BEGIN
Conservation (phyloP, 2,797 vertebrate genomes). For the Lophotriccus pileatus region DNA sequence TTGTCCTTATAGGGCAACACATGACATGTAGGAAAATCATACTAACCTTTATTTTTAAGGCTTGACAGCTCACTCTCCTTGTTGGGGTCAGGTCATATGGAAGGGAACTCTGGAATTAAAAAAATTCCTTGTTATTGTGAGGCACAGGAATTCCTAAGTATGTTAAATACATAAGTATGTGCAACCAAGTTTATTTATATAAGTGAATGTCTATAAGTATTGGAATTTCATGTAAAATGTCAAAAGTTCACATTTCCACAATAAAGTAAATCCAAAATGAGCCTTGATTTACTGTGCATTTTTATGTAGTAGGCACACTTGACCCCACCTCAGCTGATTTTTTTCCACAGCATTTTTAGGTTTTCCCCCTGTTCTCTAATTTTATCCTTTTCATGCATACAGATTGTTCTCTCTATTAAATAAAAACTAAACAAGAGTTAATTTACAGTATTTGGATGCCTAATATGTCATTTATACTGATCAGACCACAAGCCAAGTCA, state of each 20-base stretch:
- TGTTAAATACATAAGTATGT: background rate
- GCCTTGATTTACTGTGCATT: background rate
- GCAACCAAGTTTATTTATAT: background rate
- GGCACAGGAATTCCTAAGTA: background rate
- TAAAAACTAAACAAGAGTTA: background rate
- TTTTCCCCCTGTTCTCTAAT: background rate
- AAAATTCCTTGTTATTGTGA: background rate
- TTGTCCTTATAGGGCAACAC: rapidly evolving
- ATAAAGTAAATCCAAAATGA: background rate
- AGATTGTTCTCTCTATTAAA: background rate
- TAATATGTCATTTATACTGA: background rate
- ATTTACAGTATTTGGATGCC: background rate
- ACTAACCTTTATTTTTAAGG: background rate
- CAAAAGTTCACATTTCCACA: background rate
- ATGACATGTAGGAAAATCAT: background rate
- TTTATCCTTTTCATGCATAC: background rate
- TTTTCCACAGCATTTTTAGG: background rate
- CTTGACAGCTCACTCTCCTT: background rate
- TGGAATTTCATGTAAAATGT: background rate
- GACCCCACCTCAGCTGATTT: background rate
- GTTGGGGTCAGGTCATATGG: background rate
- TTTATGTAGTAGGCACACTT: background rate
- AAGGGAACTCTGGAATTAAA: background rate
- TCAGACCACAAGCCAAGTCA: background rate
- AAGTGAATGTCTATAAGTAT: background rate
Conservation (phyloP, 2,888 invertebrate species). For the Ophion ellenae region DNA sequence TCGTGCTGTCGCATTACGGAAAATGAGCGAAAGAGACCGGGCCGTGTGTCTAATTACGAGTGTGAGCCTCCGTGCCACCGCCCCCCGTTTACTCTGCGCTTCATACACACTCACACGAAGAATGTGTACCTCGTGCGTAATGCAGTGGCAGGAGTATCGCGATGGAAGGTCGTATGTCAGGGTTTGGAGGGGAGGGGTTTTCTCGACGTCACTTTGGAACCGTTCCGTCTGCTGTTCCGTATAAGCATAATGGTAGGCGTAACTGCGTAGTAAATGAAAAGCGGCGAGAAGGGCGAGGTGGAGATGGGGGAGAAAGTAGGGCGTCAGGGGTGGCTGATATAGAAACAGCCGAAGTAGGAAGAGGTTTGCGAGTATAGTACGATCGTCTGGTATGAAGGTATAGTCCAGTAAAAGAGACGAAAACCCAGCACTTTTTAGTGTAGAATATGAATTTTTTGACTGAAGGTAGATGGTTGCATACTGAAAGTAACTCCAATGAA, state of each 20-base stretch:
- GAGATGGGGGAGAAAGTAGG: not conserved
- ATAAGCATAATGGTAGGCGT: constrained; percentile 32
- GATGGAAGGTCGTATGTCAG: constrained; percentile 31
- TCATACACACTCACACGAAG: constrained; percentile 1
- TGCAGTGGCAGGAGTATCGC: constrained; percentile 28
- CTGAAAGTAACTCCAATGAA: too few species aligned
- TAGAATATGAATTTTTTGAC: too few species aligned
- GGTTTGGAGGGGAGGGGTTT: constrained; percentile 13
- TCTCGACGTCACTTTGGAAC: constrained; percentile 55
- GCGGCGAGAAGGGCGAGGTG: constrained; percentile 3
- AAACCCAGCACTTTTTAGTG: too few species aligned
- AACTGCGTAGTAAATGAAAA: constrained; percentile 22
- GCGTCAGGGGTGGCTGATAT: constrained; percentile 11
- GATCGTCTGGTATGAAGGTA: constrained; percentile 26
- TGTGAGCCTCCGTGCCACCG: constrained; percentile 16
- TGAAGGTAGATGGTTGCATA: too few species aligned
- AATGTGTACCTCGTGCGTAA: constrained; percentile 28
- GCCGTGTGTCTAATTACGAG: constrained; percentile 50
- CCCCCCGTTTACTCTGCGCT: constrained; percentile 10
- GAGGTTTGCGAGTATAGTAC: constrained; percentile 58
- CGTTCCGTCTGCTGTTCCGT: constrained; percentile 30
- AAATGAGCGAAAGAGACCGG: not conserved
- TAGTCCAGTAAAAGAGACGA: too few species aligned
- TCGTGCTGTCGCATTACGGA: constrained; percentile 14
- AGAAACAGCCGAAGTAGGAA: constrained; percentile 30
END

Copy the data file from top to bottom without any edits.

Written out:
Conservation (phyloP, 2,797 vertebrate genomes). For the Lophotriccus pileatus region DNA sequence TTGTCCTTATAGGGCAACACATGACATGTAGGAAAATCATACTAACCTTTATTTTTAAGGCTTGACAGCTCACTCTCCTTGTTGGGGTCAGGTCATATGGAAGGGAACTCTGGAATTAAAAAAATTCCTTGTTATTGTGAGGCACAGGAATTCCTAAGTATGTTAAATACATAAGTATGTGCAACCAAGTTTATTTATATAAGTGAATGTCTATAAGTATTGGAATTTCATGTAAAATGTCAAAAGTTCACATTTCCACAATAAAGTAAATCCAAAATGAGCCTTGATTTACTGTGCATTTTTATGTAGTAGGCACACTTGACCCCACCTCAGCTGATTTTTTTCCACAGCATTTTTAGGTTTTCCCCCTGTTCTCTAATTTTATCCTTTTCATGCATACAGATTGTTCTCTCTATTAAATAAAAACTAAACAAGAGTTAATTTACAGTATTTGGATGCCTAATATGTCATTTATACTGATCAGACCACAAGCCAAGTCA, state of each 20-base stretch:
- TGTTAAATACATAAGTATGT: background rate
- GCCTTGATTTACTGTGCATT: background rate
- GCAACCAAGTTTATTTATAT: background rate
- GGCACAGGAATTCCTAAGTA: background rate
- TAAAAACTAAACAAGAGTTA: background rate
- TTTTCCCCCTGTTCTCTAAT: background rate
- AAAATTCCTTGTTATTGTGA: background rate
- TTGTCCTTATAGGGCAACAC: rapidly evolving
- ATAAAGTAAATCCAAAATGA: background rate
- AGATTGTTCTCTCTATTAAA: background rate
- TAATATGTCATTTATACTGA: background rate
- ATTTACAGTATTTGGATGCC: background rate
- ACTAACCTTTATTTTTAAGG: background rate
- CAAAAGTTCACATTTCCACA: background rate
- ATGACATGTAGGAAAATCAT: background rate
- TTTATCCTTTTCATGCATAC: background rate
- TTTTCCACAGCATTTTTAGG: background rate
- CTTGACAGCTCACTCTCCTT: background rate
- TGGAATTTCATGTAAAATGT: background rate
- GACCCCACCTCAGCTGATTT: background rate
- GTTGGGGTCAGGTCATATGG: background rate
- TTTATGTAGTAGGCACACTT: background rate
- AAGGGAACTCTGGAATTAAA: background rate
- TCAGACCACAAGCCAAGTCA: background rate
- AAGTGAATGTCTATAAGTAT: background rate
Conservation (phyloP, 2,888 invertebrate species). For the Ophion ellenae region DNA sequence TCGTGCTGTCGCATTACGGAAAATGAGCGAAAGAGACCGGGCCGTGTGTCTAATTACGAGTGTGAGCCTCCGTGCCACCGCCCCCCGTTTACTCTGCGCTTCATACACACTCACACGAAGAATGTGTACCTCGTGCGTAATGCAGTGGCAGGAGTATCGCGATGGAAGGTCGTATGTCAGGGTTTGGAGGGGAGGGGTTTTCTCGACGTCACTTTGGAACCGTTCCGTCTGCTGTTCCGTATAAGCATAATGGTAGGCGTAACTGCGTAGTAAATGAAAAGCGGCGAGAAGGGCGAGGTGGAGATGGGGGAGAAAGTAGGGCGTCAGGGGTGGCTGATATAGAAACAGCCGAAGTAGGAAGAGGTTTGCGAGTATAGTACGATCGTCTGGTATGAAGGTATAGTCCAGTAAAAGAGACGAAAACCCAGCACTTTTTAGTGTAGAATATGAATTTTTTGACTGAAGGTAGATGGTTGCATACTGAAAGTAACTCCAATGAA, state of each 20-base stretch:
- GAGATGGGGGAGAAAGTAGG: not conserved
- ATAAGCATAATGGTAGGCGT: constrained; percentile 32
- GATGGAAGGTCGTATGTCAG: constrained; percentile 31
- TCATACACACTCACACGAAG: constrained; percentile 1
- TGCAGTGGCAGGAGTATCGC: constrained; percentile 28
- CTGAAAGTAACTCCAATGAA: too few species aligned
- TAGAATATGAATTTTTTGAC: too few species aligned
- GGTTTGGAGGGGAGGGGTTT: constrained; percentile 13
- TCTCGACGTCACTTTGGAAC: constrained; percentile 55
- GCGGCGAGAAGGGCGAGGTG: constrained; percentile 3
- AAACCCAGCACTTTTTAGTG: too few species aligned
- AACTGCGTAGTAAATGAAAA: constrained; percentile 22
- GCGTCAGGGGTGGCTGATAT: constrained; percentile 11
- GATCGTCTGGTATGAAGGTA: constrained; percentile 26
- TGTGAGCCTCCGTGCCACCG: constrained; percentile 16
- TGAAGGTAGATGGTTGCATA: too few species aligned
- AATGTGTACCTCGTGCGTAA: constrained; percentile 28
- GCCGTGTGTCTAATTACGAG: constrained; percentile 50
- CCCCCCGTTTACTCTGCGCT: constrained; percentile 10
- GAGGTTTGCGAGTATAGTAC: constrained; percentile 58
- CGTTCCGTCTGCTGTTCCGT: constrained; percentile 30
- AAATGAGCGAAAGAGACCGG: not conserved
- TAGTCCAGTAAAAGAGACGA: too few species aligned
- TCGTGCTGTCGCATTACGGA: constrained; percentile 14
- AGAAACAGCCGAAGTAGGAA: constrained; percentile 30